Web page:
The EEOA's "appropriate action" requirement grants States broad latitude to design, fund, and implement ELL programs that suit local needs and account for local conditions. A proper Rule 60(b)(5) inquiry should recognize this and should ask whether, as a result of structural and managerial improvements, Nogales is now providing equal educational opportunities to ELL students.

Justice Stephen Breyer filed a dissenting opinion, joined by Justices John Paul Stevens, David Souter, and Ruth Bader-Ginsburg.

The Ninth Circuit had affirmed [opinion, PDF] a district court ruling that denied the state's request for relief from a 2005 contempt order under FRCP 60. The speaker of the State House of Representatives and the president of the State Senate argued that increases in funding and programmatic reforms adopted by the legislature, as well as the specific ELL requirements in the federal No Child Left Behind Act of 2001 [official website], meant that Arizona was now in compliance with the EEOA. In Rufo, the Court found that a judgment has been "satisfied and the violation cured" within the meaning of Rule 60 if a party can show that the judgment would not have been issued if changes in fact or law had been in place at the time of the original order.

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Fourth Circuit upholds Virginia 'partial birth' abortion ban
Christian Ehret on June 25, 2009 8:37 AM ET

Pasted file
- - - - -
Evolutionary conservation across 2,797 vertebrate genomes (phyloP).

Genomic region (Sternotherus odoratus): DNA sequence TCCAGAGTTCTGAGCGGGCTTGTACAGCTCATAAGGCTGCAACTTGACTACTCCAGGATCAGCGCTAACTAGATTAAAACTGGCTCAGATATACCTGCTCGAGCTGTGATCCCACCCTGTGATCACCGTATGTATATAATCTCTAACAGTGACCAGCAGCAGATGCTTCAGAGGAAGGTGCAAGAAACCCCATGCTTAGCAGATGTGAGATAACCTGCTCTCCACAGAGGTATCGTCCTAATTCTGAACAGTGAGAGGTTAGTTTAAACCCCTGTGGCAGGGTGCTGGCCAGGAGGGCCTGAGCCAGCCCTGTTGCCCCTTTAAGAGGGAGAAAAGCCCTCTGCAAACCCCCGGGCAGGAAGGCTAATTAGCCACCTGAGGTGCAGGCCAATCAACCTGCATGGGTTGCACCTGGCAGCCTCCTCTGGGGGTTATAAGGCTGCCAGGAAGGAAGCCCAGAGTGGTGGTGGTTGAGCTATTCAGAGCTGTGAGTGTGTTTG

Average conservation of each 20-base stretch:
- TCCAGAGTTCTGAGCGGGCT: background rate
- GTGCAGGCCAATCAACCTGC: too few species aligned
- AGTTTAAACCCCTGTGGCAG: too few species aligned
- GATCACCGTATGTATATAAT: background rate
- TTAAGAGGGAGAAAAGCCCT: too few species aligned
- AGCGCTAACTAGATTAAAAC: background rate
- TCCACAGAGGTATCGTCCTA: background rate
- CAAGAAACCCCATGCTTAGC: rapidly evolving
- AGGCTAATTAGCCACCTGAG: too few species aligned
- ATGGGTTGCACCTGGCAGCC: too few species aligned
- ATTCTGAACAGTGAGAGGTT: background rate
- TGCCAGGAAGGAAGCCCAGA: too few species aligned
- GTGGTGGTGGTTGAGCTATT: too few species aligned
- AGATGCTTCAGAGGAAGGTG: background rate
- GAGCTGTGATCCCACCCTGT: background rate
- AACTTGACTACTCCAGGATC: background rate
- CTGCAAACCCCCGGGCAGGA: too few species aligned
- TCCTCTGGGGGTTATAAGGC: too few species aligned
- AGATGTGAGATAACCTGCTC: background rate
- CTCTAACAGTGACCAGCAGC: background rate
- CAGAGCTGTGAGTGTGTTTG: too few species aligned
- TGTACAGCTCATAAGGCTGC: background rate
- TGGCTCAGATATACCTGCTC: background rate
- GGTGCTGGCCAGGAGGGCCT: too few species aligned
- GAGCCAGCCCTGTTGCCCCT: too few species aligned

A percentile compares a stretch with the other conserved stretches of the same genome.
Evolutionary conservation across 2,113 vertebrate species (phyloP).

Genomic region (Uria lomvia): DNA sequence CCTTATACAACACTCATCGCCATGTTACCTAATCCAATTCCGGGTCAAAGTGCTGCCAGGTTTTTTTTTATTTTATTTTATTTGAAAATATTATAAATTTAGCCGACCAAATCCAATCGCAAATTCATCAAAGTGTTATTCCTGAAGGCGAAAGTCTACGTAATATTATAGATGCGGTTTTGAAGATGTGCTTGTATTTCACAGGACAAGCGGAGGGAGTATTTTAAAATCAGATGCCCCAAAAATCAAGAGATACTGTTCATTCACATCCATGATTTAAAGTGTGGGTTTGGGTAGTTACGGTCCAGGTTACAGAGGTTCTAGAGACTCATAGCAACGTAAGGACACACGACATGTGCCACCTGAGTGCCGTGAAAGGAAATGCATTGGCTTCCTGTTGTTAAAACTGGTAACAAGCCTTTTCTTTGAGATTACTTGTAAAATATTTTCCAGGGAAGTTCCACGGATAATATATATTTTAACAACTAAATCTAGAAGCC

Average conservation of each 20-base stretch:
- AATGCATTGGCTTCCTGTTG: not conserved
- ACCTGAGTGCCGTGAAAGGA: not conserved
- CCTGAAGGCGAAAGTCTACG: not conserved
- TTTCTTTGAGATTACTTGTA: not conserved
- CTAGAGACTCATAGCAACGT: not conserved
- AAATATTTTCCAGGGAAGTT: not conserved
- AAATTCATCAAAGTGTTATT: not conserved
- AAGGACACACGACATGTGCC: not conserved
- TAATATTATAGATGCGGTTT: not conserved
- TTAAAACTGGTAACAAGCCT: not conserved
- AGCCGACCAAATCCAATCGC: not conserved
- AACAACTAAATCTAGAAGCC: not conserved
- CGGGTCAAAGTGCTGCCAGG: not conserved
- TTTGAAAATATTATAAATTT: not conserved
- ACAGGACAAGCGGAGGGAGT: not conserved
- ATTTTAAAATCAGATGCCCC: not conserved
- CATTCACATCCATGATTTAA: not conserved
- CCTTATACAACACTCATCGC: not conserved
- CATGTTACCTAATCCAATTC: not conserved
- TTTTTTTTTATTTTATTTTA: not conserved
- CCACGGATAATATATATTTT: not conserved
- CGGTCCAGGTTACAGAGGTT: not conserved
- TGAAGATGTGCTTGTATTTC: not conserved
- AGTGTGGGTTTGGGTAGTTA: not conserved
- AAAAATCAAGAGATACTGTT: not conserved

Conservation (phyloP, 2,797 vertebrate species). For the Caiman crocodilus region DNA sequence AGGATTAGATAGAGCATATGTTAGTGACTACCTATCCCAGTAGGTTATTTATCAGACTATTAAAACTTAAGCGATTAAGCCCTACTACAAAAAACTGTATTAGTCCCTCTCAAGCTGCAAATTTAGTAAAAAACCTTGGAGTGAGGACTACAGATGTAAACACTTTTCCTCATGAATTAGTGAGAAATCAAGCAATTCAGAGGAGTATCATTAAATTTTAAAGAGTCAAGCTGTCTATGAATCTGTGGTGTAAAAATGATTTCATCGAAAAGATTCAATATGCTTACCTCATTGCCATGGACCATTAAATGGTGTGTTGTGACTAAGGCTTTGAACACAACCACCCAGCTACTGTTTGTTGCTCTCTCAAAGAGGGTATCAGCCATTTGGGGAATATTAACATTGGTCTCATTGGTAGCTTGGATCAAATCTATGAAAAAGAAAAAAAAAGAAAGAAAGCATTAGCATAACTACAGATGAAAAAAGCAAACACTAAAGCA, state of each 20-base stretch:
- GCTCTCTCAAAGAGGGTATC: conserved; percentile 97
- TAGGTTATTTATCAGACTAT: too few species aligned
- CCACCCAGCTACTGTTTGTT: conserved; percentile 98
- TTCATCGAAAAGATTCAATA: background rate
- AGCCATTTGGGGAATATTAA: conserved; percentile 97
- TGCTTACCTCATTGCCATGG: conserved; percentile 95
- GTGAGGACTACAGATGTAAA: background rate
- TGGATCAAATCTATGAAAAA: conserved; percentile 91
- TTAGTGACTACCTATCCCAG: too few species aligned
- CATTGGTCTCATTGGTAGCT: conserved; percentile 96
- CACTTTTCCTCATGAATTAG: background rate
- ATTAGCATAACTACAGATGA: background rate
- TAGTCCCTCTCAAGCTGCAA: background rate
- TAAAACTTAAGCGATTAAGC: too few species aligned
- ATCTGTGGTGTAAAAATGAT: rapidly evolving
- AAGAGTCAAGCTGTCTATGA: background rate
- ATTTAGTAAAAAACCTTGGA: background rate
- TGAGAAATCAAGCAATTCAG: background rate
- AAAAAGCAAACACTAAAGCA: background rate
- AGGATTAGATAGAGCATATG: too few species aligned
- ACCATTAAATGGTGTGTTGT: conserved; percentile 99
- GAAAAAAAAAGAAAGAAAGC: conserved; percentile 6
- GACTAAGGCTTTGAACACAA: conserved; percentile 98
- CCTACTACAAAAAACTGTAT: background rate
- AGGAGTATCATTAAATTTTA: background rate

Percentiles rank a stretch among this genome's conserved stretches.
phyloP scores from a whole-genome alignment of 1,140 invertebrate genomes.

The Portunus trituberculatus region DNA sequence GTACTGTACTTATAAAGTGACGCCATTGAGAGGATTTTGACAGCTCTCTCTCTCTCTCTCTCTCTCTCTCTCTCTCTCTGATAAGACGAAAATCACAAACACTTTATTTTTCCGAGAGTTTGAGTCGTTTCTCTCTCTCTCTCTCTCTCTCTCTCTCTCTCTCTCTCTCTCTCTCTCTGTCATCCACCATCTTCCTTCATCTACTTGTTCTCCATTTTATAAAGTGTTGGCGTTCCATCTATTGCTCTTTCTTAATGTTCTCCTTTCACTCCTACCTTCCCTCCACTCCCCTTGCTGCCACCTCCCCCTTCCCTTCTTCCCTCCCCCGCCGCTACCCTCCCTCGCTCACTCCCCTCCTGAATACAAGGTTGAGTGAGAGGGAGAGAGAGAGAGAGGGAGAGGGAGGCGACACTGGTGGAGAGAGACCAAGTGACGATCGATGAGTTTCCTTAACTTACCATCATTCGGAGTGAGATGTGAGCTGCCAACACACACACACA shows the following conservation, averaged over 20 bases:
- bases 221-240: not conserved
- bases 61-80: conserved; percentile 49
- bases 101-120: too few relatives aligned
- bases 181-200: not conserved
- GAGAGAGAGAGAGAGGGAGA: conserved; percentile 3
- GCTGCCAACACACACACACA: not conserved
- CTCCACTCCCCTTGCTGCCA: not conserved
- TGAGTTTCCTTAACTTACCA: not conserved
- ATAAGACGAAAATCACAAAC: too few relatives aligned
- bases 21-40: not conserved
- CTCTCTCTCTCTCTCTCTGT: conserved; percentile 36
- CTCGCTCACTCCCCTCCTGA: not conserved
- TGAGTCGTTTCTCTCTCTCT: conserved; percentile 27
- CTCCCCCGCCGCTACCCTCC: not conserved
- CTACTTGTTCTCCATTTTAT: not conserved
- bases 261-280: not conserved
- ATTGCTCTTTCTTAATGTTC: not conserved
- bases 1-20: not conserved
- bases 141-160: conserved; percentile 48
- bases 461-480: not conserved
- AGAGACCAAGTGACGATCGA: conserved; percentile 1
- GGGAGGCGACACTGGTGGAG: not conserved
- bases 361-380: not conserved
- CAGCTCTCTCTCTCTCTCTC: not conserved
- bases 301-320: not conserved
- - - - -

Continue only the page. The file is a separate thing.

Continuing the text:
[JURIST] The US Court of Appeals for the Fourth Circuit [official website] upheld [opinion, PDF] a Virginia law [Va. Code Ann. § 18.2-71.1] Wednesday that bans "partial birth" abortions [JURIST news archive], reversing previous rulings that found it unconstitutional. The appeals court initially affirmed [opinion, PDF; JURIST report] the district court's ruling that the law was unconstitutional. Then, after the case was remanded by the US Supreme Court [official website] following their 2007 decision in Gonzalez v. Carhart [opinion, PDF; JURIST report], the Fourth Circuit reaffirmed [opinion, PDF; JURIST report] its previous ruling. The court then granted the Commonwealth of Virginia's motion to rehear the case en banc and reversed its previous decisions, upholding the law. The challenge was originally brought by the Richmond Medical Center and its medical director who alleged that the Act "impermissibly failed to include an exception for the preservation of the mother’s health" and defined "partial birth infanticide" broadly enough to ban the dilation and evacuation (D&E) [WebMD backgrounder] method of second trimester abortion, imposing an undue burden on the pregnant woman. Although the Fourth Circuit initially found the law unconstitutional because of the criminal liability it imposed on a doctor who set out to perform a lawful D&E if it became an intact D&E by accident, the majority of the en banc court found that the "overt act" requirement avoided any such liability. Additionally, the court found that Act provided sufficient notice of what conduct is prohibited and that the medical director's as-applied challenge was not backed up with sufficiently concrete circumstances, recognizing that the Act is "open to a proper as-applied challenge in a discrete case." Discussing the undue burden analysis that the courts use in abortion cases, the majority compared the case to Carhart and held that: